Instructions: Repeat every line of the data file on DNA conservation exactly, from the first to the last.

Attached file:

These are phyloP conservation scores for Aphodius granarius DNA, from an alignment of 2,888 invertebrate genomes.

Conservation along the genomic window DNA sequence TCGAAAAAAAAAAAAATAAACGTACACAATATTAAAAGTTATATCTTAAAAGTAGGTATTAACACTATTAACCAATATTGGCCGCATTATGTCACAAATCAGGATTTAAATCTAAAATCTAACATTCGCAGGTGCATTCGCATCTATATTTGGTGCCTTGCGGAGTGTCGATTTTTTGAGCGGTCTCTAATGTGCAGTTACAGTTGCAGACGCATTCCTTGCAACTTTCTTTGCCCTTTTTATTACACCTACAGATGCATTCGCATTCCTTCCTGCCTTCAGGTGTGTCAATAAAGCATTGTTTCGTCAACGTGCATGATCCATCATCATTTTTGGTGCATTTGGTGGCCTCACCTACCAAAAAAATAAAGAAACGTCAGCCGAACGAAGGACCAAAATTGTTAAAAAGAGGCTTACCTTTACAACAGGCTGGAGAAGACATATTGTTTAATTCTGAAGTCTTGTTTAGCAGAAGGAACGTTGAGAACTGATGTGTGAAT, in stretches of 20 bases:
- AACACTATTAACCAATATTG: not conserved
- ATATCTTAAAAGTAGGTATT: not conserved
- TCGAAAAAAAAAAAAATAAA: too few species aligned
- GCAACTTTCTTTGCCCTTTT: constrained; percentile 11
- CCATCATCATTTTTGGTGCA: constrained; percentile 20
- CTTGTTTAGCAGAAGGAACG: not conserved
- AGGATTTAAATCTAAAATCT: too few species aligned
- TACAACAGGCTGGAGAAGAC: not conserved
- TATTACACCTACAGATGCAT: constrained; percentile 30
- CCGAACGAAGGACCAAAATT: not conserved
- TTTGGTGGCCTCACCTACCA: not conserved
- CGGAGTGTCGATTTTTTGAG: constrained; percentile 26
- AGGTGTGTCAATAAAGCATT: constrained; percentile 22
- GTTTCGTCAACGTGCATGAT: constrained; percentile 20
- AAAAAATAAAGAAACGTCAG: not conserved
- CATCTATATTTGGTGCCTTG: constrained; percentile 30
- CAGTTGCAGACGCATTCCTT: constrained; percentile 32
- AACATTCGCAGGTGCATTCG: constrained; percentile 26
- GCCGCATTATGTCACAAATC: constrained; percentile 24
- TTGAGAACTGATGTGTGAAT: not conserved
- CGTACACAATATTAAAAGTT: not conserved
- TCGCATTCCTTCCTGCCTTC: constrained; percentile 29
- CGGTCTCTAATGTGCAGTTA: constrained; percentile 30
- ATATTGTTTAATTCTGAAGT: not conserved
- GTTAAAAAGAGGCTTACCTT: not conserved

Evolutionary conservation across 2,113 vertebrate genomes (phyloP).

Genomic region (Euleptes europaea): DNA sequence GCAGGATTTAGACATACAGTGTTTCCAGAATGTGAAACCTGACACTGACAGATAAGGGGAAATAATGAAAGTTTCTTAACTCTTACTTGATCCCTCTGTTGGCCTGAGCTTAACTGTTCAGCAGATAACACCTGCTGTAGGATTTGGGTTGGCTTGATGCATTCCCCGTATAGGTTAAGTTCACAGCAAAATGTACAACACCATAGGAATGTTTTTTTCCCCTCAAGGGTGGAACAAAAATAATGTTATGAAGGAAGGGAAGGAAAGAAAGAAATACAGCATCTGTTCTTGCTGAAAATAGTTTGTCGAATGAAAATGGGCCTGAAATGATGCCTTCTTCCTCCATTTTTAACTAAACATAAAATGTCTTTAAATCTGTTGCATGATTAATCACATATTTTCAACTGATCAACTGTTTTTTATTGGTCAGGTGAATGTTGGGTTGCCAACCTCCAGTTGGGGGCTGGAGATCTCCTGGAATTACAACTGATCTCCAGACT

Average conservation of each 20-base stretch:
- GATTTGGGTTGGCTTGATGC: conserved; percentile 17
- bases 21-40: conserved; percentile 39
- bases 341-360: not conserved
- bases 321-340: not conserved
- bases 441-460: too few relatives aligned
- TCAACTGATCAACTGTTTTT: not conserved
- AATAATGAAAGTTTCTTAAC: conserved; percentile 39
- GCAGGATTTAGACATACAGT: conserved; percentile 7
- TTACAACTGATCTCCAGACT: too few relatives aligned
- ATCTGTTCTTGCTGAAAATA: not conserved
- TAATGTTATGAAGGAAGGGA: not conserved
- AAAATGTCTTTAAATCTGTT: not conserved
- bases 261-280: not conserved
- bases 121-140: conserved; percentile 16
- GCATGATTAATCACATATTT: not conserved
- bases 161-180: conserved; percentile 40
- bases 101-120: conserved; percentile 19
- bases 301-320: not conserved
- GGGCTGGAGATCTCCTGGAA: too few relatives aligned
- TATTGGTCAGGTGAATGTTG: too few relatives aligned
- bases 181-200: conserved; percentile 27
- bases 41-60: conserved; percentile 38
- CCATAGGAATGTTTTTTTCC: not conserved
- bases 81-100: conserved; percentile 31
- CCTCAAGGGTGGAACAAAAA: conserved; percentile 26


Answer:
These are phyloP conservation scores for Aphodius granarius DNA, from an alignment of 2,888 invertebrate genomes.

Conservation along the genomic window DNA sequence TCGAAAAAAAAAAAAATAAACGTACACAATATTAAAAGTTATATCTTAAAAGTAGGTATTAACACTATTAACCAATATTGGCCGCATTATGTCACAAATCAGGATTTAAATCTAAAATCTAACATTCGCAGGTGCATTCGCATCTATATTTGGTGCCTTGCGGAGTGTCGATTTTTTGAGCGGTCTCTAATGTGCAGTTACAGTTGCAGACGCATTCCTTGCAACTTTCTTTGCCCTTTTTATTACACCTACAGATGCATTCGCATTCCTTCCTGCCTTCAGGTGTGTCAATAAAGCATTGTTTCGTCAACGTGCATGATCCATCATCATTTTTGGTGCATTTGGTGGCCTCACCTACCAAAAAAATAAAGAAACGTCAGCCGAACGAAGGACCAAAATTGTTAAAAAGAGGCTTACCTTTACAACAGGCTGGAGAAGACATATTGTTTAATTCTGAAGTCTTGTTTAGCAGAAGGAACGTTGAGAACTGATGTGTGAAT, in stretches of 20 bases:
- AACACTATTAACCAATATTG: not conserved
- ATATCTTAAAAGTAGGTATT: not conserved
- TCGAAAAAAAAAAAAATAAA: too few species aligned
- GCAACTTTCTTTGCCCTTTT: constrained; percentile 11
- CCATCATCATTTTTGGTGCA: constrained; percentile 20
- CTTGTTTAGCAGAAGGAACG: not conserved
- AGGATTTAAATCTAAAATCT: too few species aligned
- TACAACAGGCTGGAGAAGAC: not conserved
- TATTACACCTACAGATGCAT: constrained; percentile 30
- CCGAACGAAGGACCAAAATT: not conserved
- TTTGGTGGCCTCACCTACCA: not conserved
- CGGAGTGTCGATTTTTTGAG: constrained; percentile 26
- AGGTGTGTCAATAAAGCATT: constrained; percentile 22
- GTTTCGTCAACGTGCATGAT: constrained; percentile 20
- AAAAAATAAAGAAACGTCAG: not conserved
- CATCTATATTTGGTGCCTTG: constrained; percentile 30
- CAGTTGCAGACGCATTCCTT: constrained; percentile 32
- AACATTCGCAGGTGCATTCG: constrained; percentile 26
- GCCGCATTATGTCACAAATC: constrained; percentile 24
- TTGAGAACTGATGTGTGAAT: not conserved
- CGTACACAATATTAAAAGTT: not conserved
- TCGCATTCCTTCCTGCCTTC: constrained; percentile 29
- CGGTCTCTAATGTGCAGTTA: constrained; percentile 30
- ATATTGTTTAATTCTGAAGT: not conserved
- GTTAAAAAGAGGCTTACCTT: not conserved

Evolutionary conservation across 2,113 vertebrate genomes (phyloP).

Genomic region (Euleptes europaea): DNA sequence GCAGGATTTAGACATACAGTGTTTCCAGAATGTGAAACCTGACACTGACAGATAAGGGGAAATAATGAAAGTTTCTTAACTCTTACTTGATCCCTCTGTTGGCCTGAGCTTAACTGTTCAGCAGATAACACCTGCTGTAGGATTTGGGTTGGCTTGATGCATTCCCCGTATAGGTTAAGTTCACAGCAAAATGTACAACACCATAGGAATGTTTTTTTCCCCTCAAGGGTGGAACAAAAATAATGTTATGAAGGAAGGGAAGGAAAGAAAGAAATACAGCATCTGTTCTTGCTGAAAATAGTTTGTCGAATGAAAATGGGCCTGAAATGATGCCTTCTTCCTCCATTTTTAACTAAACATAAAATGTCTTTAAATCTGTTGCATGATTAATCACATATTTTCAACTGATCAACTGTTTTTTATTGGTCAGGTGAATGTTGGGTTGCCAACCTCCAGTTGGGGGCTGGAGATCTCCTGGAATTACAACTGATCTCCAGACT

Average conservation of each 20-base stretch:
- GATTTGGGTTGGCTTGATGC: conserved; percentile 17
- bases 21-40: conserved; percentile 39
- bases 341-360: not conserved
- bases 321-340: not conserved
- bases 441-460: too few relatives aligned
- TCAACTGATCAACTGTTTTT: not conserved
- AATAATGAAAGTTTCTTAAC: conserved; percentile 39
- GCAGGATTTAGACATACAGT: conserved; percentile 7
- TTACAACTGATCTCCAGACT: too few relatives aligned
- ATCTGTTCTTGCTGAAAATA: not conserved
- TAATGTTATGAAGGAAGGGA: not conserved
- AAAATGTCTTTAAATCTGTT: not conserved
- bases 261-280: not conserved
- bases 121-140: conserved; percentile 16
- GCATGATTAATCACATATTT: not conserved
- bases 161-180: conserved; percentile 40
- bases 101-120: conserved; percentile 19
- bases 301-320: not conserved
- GGGCTGGAGATCTCCTGGAA: too few relatives aligned
- TATTGGTCAGGTGAATGTTG: too few relatives aligned
- bases 181-200: conserved; percentile 27
- bases 41-60: conserved; percentile 38
- CCATAGGAATGTTTTTTTCC: not conserved
- bases 81-100: conserved; percentile 31
- CCTCAAGGGTGGAACAAAAA: conserved; percentile 26